Very little is know of the life of the Persian mystic Mohammad Shirin Maghribi (1349-1406? CE). He was a native of the province of Tabriz, and died there, perhaps in a battle between Turkish and Timurid armies, although this is uncertain. He used the pen-name ‘Maghribi’, (meaning ‘of the west’, and by extension, referring to the western portion of the Muslim empire, North- and North-West Africa) which may have some connection with his respect for the Sufi master Ibn Arabi, who came from al-Andalus. In the poem below, urging the shedding of pretence and honest simplicity, he uses the image of the drop and the ocean. This is a metaphor that was very dear to Hazrat Inayat Khan; consider this verse from Vadan, Gamakas:
When I open my eyes to the outer world
I feel myself as a drop in the sea;
but when I close my eyes and look within
I see the whole universe as a bubble raised in the ocean of my heart.
You are a Drop
You are a drop, speak not of the ocean.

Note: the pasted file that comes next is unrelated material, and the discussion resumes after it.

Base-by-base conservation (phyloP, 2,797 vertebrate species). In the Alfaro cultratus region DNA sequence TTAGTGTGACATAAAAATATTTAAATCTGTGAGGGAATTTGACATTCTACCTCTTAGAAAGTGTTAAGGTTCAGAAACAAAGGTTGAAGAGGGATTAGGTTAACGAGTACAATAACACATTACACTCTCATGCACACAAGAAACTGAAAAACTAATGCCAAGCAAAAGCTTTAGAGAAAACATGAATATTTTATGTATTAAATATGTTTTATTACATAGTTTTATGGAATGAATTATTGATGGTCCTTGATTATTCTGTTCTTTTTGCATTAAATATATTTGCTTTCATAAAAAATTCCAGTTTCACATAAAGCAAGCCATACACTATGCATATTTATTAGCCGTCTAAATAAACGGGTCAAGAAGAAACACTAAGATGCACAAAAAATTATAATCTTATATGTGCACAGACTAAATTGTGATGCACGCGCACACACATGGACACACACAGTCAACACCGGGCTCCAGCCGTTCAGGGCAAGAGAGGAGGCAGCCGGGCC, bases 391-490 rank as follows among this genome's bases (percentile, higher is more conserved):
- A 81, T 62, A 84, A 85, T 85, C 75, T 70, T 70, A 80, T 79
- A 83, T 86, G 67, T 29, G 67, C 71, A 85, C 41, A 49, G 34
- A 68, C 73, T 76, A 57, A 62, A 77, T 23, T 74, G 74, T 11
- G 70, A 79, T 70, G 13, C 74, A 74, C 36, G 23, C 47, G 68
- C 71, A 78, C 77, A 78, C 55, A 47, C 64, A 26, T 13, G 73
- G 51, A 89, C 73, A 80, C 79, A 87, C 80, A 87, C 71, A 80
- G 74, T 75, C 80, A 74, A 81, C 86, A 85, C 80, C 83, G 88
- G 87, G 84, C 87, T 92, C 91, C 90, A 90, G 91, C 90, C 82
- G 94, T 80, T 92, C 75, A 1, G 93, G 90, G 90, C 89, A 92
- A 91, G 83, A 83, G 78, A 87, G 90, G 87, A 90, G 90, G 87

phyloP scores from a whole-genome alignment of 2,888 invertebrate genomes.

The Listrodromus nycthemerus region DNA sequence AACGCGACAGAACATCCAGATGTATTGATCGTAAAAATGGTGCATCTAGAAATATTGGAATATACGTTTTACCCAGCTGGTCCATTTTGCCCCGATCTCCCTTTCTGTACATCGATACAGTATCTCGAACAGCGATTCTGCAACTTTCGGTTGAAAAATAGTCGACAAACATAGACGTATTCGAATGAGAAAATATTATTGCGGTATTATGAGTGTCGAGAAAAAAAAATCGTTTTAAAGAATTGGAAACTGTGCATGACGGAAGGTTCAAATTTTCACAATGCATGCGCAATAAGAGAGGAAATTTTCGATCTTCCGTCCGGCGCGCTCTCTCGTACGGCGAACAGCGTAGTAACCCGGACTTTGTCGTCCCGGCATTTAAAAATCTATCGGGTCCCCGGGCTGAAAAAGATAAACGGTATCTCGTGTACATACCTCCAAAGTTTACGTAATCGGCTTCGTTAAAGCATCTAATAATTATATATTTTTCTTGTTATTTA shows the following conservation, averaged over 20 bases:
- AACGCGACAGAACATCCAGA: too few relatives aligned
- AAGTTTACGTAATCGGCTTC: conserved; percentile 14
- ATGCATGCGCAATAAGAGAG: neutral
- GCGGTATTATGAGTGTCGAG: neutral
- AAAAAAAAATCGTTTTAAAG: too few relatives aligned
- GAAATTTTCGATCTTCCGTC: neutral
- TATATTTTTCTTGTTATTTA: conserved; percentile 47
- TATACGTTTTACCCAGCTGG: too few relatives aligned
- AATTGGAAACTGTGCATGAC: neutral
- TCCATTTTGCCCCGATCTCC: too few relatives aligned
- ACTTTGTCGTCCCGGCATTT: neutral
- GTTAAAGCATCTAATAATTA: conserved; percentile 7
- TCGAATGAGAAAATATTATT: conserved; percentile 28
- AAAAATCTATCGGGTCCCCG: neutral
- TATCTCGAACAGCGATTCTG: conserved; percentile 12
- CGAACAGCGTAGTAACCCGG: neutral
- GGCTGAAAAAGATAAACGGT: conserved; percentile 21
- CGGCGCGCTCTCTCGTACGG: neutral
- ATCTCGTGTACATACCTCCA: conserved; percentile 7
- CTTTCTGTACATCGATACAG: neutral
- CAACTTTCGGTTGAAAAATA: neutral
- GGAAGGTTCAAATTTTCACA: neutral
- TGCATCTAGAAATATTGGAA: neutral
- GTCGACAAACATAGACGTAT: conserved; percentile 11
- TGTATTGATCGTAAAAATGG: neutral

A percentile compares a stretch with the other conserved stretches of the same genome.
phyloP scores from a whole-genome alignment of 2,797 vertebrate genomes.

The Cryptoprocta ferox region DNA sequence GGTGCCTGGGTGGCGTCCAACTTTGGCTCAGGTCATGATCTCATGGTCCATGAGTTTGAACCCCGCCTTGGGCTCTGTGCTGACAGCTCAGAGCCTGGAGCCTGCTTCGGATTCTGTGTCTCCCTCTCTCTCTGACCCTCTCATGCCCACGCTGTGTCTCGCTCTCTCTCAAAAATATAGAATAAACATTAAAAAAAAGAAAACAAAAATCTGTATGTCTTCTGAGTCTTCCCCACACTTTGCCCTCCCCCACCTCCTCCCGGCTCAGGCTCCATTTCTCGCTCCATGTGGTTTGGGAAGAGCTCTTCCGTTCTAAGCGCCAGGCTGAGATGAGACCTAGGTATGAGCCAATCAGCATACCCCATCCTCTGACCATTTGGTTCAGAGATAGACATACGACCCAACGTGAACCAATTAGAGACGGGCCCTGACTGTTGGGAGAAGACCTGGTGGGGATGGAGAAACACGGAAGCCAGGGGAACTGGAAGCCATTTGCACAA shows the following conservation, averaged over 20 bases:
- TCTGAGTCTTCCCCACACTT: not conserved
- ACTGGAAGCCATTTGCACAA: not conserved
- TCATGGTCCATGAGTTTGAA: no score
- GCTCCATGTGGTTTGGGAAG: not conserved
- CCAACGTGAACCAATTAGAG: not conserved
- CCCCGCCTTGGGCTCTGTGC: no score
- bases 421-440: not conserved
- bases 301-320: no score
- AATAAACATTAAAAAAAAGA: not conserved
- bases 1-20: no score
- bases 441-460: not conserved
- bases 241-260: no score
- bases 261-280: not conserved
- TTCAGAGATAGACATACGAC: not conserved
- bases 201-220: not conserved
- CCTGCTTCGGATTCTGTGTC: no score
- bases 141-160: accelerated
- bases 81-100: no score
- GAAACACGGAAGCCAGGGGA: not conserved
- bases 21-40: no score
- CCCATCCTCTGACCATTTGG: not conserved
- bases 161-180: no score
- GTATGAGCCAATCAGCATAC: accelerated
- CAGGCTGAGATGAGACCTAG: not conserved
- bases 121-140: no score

You are an atom, speak not of the mighty Sun.
You are of today, speak of today;
Speak not of yesterday or tomorrow.
Since you know not of earth and sky
Talk no more of above or below.
Since you do not have musical talent,
Speak not of tune or tone.
Go beyond No and Yes, my son;
Speak not of bearing witness
With La or Illa*, my son.
If they ask you to sacrifice yourself
Go and give it up, and do not speak;
Till you understand who ‘I’ and ‘We’ are,
Be quiet; speak not of ‘We’ and ‘I’.
Unless, like Adam, you know the true Names
Do not speak about the sacred Names.
He who is the essence of Everything,
He asked Maghribi not to speak of Things.
*Referring to the phrase of the Zikar.
Tr. Mahmood Jamal